I also discovered that the number of mallocs I mentioned yesterday wasn't correct. Some mallocs were counted twice. The real number of mallocs for that image is 1 127 388. I've now replaced the hacked malloc/free/realloc counting code that only counted calls through the macros autotrace uses in most places with a cleaner implementation that uses the hooks provided by glibc. That way I really get all calls and it requires far fewer changes in the sources.

Still, the code is decidedly ugly. In this particular case, open source doesn't mean better code quality. These memory leaks probably weren't a problem in limn which was 'only' a command line tool that was executed over and over again. But some people want to use AutoTrace as a library someday, so they have to be eliminated.

AutoTrace is in what you might call the 'bugly duckling' phase of development. It's buggy and maybe a bit cumbersome to use and somewhat limited in what it already can do, but it has the potential to someday turn into a beautiful swan. Of course even with a swan gliding majestically through the water you normally don't see the hectic paddling underneath...


This evening some guy started singing a capella (does one say that in English?) in the street right in front of my window. Another guy was filming him with a video camera. His intended audience were apparantly some peope in a flat above mine.

Among others he sang Tom Jones' "Sex Bomb", Sinatra's "My Way" and Presley's "In the Ghetto", some of them slightly modified. He was quite a good singer good even.


After a few last minute bug fixes and changes, I put the last finishing touches on Sketch 0.6.6 today and released it. I had some problems with the web-page update because SourceForge wouldn't let me log in. A few hours later it worked again, though.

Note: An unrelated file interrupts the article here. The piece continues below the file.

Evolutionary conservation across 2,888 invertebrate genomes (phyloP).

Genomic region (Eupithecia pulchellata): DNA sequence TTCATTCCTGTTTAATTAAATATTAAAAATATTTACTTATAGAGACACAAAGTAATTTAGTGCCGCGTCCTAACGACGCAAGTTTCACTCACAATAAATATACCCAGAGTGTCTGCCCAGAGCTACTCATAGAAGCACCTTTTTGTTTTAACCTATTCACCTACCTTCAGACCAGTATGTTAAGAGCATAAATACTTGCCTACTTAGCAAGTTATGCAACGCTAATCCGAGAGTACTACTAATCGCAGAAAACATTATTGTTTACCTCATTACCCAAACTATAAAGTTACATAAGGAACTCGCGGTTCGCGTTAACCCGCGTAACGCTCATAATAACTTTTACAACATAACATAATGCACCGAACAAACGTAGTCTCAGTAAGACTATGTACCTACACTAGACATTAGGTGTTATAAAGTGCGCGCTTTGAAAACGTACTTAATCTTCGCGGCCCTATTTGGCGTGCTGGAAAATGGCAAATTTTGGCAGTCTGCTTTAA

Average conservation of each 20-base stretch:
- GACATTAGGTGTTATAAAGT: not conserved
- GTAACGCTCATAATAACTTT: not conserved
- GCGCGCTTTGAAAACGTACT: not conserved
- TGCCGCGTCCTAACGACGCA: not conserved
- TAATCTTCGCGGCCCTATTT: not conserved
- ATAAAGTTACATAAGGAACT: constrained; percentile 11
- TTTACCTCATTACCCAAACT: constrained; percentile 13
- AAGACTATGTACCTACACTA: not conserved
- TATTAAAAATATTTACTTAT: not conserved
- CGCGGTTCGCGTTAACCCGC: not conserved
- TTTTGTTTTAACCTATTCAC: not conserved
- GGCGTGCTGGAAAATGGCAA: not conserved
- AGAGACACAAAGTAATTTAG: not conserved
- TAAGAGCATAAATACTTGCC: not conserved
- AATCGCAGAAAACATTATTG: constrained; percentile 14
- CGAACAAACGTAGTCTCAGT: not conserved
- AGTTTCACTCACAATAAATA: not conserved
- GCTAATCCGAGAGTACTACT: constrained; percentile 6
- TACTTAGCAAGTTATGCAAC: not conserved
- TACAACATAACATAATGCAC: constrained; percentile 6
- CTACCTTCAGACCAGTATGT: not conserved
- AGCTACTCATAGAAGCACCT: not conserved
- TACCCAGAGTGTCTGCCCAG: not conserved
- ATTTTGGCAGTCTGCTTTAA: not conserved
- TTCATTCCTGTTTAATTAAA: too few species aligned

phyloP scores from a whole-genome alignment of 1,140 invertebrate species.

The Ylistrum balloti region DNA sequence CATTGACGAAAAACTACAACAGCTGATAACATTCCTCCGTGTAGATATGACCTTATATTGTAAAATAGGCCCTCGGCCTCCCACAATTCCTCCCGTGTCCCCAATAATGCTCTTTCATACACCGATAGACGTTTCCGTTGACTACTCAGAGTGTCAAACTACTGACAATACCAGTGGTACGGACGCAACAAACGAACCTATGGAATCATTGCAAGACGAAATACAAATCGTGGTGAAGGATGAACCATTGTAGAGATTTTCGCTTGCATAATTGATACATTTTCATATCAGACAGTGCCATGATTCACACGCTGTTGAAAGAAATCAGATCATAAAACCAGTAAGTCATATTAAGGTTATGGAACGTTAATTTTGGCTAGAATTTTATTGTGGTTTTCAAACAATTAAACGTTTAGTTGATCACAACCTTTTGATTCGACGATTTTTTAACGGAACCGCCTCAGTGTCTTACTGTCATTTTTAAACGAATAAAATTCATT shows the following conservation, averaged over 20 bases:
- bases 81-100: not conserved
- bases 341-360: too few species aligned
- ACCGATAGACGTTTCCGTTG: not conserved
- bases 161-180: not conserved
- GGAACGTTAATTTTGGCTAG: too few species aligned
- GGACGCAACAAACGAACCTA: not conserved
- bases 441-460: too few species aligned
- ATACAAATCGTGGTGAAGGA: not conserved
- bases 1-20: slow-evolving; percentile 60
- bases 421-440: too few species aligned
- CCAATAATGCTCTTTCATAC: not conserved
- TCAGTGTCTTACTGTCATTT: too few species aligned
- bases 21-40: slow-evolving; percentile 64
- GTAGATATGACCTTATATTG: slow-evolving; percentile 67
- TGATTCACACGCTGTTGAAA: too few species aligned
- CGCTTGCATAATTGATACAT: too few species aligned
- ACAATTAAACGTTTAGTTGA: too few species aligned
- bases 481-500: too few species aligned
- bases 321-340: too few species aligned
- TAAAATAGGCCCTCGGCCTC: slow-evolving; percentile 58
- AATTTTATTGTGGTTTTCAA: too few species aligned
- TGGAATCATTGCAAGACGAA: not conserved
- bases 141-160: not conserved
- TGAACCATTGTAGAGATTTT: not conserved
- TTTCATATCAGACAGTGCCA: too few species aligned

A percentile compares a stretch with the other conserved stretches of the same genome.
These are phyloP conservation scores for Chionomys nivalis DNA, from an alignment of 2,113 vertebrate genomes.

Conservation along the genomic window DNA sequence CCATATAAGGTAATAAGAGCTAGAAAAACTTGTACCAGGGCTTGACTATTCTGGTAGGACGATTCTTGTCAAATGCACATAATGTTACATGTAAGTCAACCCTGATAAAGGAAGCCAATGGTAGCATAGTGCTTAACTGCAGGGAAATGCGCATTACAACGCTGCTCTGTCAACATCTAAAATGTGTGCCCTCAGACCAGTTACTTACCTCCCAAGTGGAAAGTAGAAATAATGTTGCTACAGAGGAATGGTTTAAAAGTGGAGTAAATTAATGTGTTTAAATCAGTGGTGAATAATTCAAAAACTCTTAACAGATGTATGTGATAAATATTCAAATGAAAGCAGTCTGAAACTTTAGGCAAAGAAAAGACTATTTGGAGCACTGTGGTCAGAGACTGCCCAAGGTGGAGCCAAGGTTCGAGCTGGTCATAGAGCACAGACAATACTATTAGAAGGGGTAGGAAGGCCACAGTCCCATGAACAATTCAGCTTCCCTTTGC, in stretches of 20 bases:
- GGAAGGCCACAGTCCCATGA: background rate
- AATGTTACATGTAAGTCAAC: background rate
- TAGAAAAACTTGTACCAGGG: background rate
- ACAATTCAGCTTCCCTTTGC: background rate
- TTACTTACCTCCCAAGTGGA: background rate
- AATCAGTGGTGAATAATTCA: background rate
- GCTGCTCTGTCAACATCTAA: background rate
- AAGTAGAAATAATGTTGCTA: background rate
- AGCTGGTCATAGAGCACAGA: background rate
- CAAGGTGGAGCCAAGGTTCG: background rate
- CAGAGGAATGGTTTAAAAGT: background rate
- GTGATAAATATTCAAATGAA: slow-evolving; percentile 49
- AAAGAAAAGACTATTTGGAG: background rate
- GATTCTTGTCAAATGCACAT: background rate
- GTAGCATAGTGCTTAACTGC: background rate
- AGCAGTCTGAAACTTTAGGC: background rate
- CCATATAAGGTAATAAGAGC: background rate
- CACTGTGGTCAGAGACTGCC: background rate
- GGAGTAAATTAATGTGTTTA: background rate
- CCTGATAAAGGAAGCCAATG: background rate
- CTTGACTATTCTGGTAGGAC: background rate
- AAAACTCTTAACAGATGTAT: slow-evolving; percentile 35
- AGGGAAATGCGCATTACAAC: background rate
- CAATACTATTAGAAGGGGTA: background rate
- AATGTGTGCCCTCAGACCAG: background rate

A couple of days ago, Martin Weber contacted me about adding color support to the output filters for the next release of AutoTrace, so modified the svg, sk and eps/ai filters accordingly. It took just a few lines.

He also asked me to look for memory leaks and as it turns out the situation is awful. On one particular image, autotrace makes 1 452 546 mallocs, but only 290 458 frees. Most of the leaks are hard to find because of inconsistent use of malloced vs. automatic variables and strange data-structures, e.g. there's an array of structs that also seems to be a linked list.

This isn't Martin's fault, however, because these leaks are already present in limn, a part of the GNU fontutils on which autotrace is based. I gave him the advice to reimplement the algorithm from scratch. That seems to be the sanest solution.

Maschinen-Menschen Mensch-Maschinen
(Machine-Humans Human-Machines)

That's the title of an article in the current issue of c't. It contains reports from Intel's Computing Continuum Conference and Hofstadter's Spiritual Robots Symposium. I had read about Hofstadter's April 1st event on Slashdot, but the Intel one was new to me.

Especially noteworthy for me as a python-fan is that among such luminaries as Bill Joy and Hans Moravec it also mentions Guido van Rossum and his Computer Programming for Everybody.